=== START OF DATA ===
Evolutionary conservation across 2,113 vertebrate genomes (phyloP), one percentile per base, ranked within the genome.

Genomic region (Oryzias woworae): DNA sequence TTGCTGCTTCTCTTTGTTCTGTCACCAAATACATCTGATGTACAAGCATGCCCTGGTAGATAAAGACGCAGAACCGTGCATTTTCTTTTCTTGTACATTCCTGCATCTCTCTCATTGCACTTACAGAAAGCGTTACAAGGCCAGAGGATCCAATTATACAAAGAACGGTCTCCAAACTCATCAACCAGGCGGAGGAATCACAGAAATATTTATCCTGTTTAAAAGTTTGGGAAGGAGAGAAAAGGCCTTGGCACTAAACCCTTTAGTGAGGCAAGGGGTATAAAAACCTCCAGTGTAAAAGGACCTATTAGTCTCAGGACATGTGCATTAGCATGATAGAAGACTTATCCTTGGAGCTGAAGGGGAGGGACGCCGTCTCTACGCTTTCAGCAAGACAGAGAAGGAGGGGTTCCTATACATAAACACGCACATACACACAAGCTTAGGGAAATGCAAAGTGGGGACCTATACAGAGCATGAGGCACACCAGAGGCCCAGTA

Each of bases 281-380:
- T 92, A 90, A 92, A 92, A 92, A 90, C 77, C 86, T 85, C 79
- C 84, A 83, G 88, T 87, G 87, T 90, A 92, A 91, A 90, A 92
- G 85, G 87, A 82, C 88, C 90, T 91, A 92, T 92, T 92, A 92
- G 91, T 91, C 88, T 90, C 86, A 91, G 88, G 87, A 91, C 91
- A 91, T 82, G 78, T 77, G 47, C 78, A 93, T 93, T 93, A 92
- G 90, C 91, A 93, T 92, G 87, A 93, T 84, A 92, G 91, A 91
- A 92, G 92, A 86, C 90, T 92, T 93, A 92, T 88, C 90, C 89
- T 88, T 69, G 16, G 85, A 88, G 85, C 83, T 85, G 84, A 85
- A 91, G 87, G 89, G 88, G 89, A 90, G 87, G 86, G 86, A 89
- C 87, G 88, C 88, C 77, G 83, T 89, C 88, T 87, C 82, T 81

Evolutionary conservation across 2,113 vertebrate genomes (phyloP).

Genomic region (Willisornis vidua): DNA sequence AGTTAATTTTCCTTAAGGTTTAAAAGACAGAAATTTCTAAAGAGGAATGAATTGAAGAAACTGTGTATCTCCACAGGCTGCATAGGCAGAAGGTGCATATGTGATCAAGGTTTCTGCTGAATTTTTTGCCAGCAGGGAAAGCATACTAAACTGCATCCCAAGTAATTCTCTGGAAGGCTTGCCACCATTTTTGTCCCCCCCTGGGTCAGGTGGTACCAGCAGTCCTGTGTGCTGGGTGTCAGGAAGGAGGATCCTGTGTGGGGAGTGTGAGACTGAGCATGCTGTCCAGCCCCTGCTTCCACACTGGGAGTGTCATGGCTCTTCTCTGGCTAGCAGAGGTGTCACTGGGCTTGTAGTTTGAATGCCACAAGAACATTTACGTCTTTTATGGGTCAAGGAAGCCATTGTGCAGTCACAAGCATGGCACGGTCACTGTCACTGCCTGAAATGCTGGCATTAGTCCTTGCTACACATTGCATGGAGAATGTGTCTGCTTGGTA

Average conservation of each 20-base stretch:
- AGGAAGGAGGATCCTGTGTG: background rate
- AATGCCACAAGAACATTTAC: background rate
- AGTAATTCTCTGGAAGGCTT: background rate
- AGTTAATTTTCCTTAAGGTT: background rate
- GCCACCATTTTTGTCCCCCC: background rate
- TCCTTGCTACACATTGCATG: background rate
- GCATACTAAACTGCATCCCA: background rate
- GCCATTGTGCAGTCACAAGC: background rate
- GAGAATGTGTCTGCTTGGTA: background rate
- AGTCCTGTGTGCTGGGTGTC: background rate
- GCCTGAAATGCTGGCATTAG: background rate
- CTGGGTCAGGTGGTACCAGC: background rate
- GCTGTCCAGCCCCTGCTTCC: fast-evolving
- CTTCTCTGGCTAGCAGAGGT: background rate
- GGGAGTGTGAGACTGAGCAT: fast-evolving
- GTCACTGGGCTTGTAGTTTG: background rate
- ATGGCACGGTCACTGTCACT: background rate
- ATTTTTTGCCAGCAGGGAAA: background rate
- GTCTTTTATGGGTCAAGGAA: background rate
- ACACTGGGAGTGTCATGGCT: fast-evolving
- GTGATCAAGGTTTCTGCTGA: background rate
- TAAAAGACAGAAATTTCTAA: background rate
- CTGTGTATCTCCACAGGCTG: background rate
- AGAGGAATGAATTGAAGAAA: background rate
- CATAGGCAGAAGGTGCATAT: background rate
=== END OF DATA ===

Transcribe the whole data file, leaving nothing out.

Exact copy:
Evolutionary conservation across 2,113 vertebrate genomes (phyloP), one percentile per base, ranked within the genome.

Genomic region (Oryzias woworae): DNA sequence TTGCTGCTTCTCTTTGTTCTGTCACCAAATACATCTGATGTACAAGCATGCCCTGGTAGATAAAGACGCAGAACCGTGCATTTTCTTTTCTTGTACATTCCTGCATCTCTCTCATTGCACTTACAGAAAGCGTTACAAGGCCAGAGGATCCAATTATACAAAGAACGGTCTCCAAACTCATCAACCAGGCGGAGGAATCACAGAAATATTTATCCTGTTTAAAAGTTTGGGAAGGAGAGAAAAGGCCTTGGCACTAAACCCTTTAGTGAGGCAAGGGGTATAAAAACCTCCAGTGTAAAAGGACCTATTAGTCTCAGGACATGTGCATTAGCATGATAGAAGACTTATCCTTGGAGCTGAAGGGGAGGGACGCCGTCTCTACGCTTTCAGCAAGACAGAGAAGGAGGGGTTCCTATACATAAACACGCACATACACACAAGCTTAGGGAAATGCAAAGTGGGGACCTATACAGAGCATGAGGCACACCAGAGGCCCAGTA

Each of bases 281-380:
- T 92, A 90, A 92, A 92, A 92, A 90, C 77, C 86, T 85, C 79
- C 84, A 83, G 88, T 87, G 87, T 90, A 92, A 91, A 90, A 92
- G 85, G 87, A 82, C 88, C 90, T 91, A 92, T 92, T 92, A 92
- G 91, T 91, C 88, T 90, C 86, A 91, G 88, G 87, A 91, C 91
- A 91, T 82, G 78, T 77, G 47, C 78, A 93, T 93, T 93, A 92
- G 90, C 91, A 93, T 92, G 87, A 93, T 84, A 92, G 91, A 91
- A 92, G 92, A 86, C 90, T 92, T 93, A 92, T 88, C 90, C 89
- T 88, T 69, G 16, G 85, A 88, G 85, C 83, T 85, G 84, A 85
- A 91, G 87, G 89, G 88, G 89, A 90, G 87, G 86, G 86, A 89
- C 87, G 88, C 88, C 77, G 83, T 89, C 88, T 87, C 82, T 81

Evolutionary conservation across 2,113 vertebrate genomes (phyloP).

Genomic region (Willisornis vidua): DNA sequence AGTTAATTTTCCTTAAGGTTTAAAAGACAGAAATTTCTAAAGAGGAATGAATTGAAGAAACTGTGTATCTCCACAGGCTGCATAGGCAGAAGGTGCATATGTGATCAAGGTTTCTGCTGAATTTTTTGCCAGCAGGGAAAGCATACTAAACTGCATCCCAAGTAATTCTCTGGAAGGCTTGCCACCATTTTTGTCCCCCCCTGGGTCAGGTGGTACCAGCAGTCCTGTGTGCTGGGTGTCAGGAAGGAGGATCCTGTGTGGGGAGTGTGAGACTGAGCATGCTGTCCAGCCCCTGCTTCCACACTGGGAGTGTCATGGCTCTTCTCTGGCTAGCAGAGGTGTCACTGGGCTTGTAGTTTGAATGCCACAAGAACATTTACGTCTTTTATGGGTCAAGGAAGCCATTGTGCAGTCACAAGCATGGCACGGTCACTGTCACTGCCTGAAATGCTGGCATTAGTCCTTGCTACACATTGCATGGAGAATGTGTCTGCTTGGTA

Average conservation of each 20-base stretch:
- AGGAAGGAGGATCCTGTGTG: background rate
- AATGCCACAAGAACATTTAC: background rate
- AGTAATTCTCTGGAAGGCTT: background rate
- AGTTAATTTTCCTTAAGGTT: background rate
- GCCACCATTTTTGTCCCCCC: background rate
- TCCTTGCTACACATTGCATG: background rate
- GCATACTAAACTGCATCCCA: background rate
- GCCATTGTGCAGTCACAAGC: background rate
- GAGAATGTGTCTGCTTGGTA: background rate
- AGTCCTGTGTGCTGGGTGTC: background rate
- GCCTGAAATGCTGGCATTAG: background rate
- CTGGGTCAGGTGGTACCAGC: background rate
- GCTGTCCAGCCCCTGCTTCC: fast-evolving
- CTTCTCTGGCTAGCAGAGGT: background rate
- GGGAGTGTGAGACTGAGCAT: fast-evolving
- GTCACTGGGCTTGTAGTTTG: background rate
- ATGGCACGGTCACTGTCACT: background rate
- ATTTTTTGCCAGCAGGGAAA: background rate
- GTCTTTTATGGGTCAAGGAA: background rate
- ACACTGGGAGTGTCATGGCT: fast-evolving
- GTGATCAAGGTTTCTGCTGA: background rate
- TAAAAGACAGAAATTTCTAA: background rate
- CTGTGTATCTCCACAGGCTG: background rate
- AGAGGAATGAATTGAAGAAA: background rate
- CATAGGCAGAAGGTGCATAT: background rate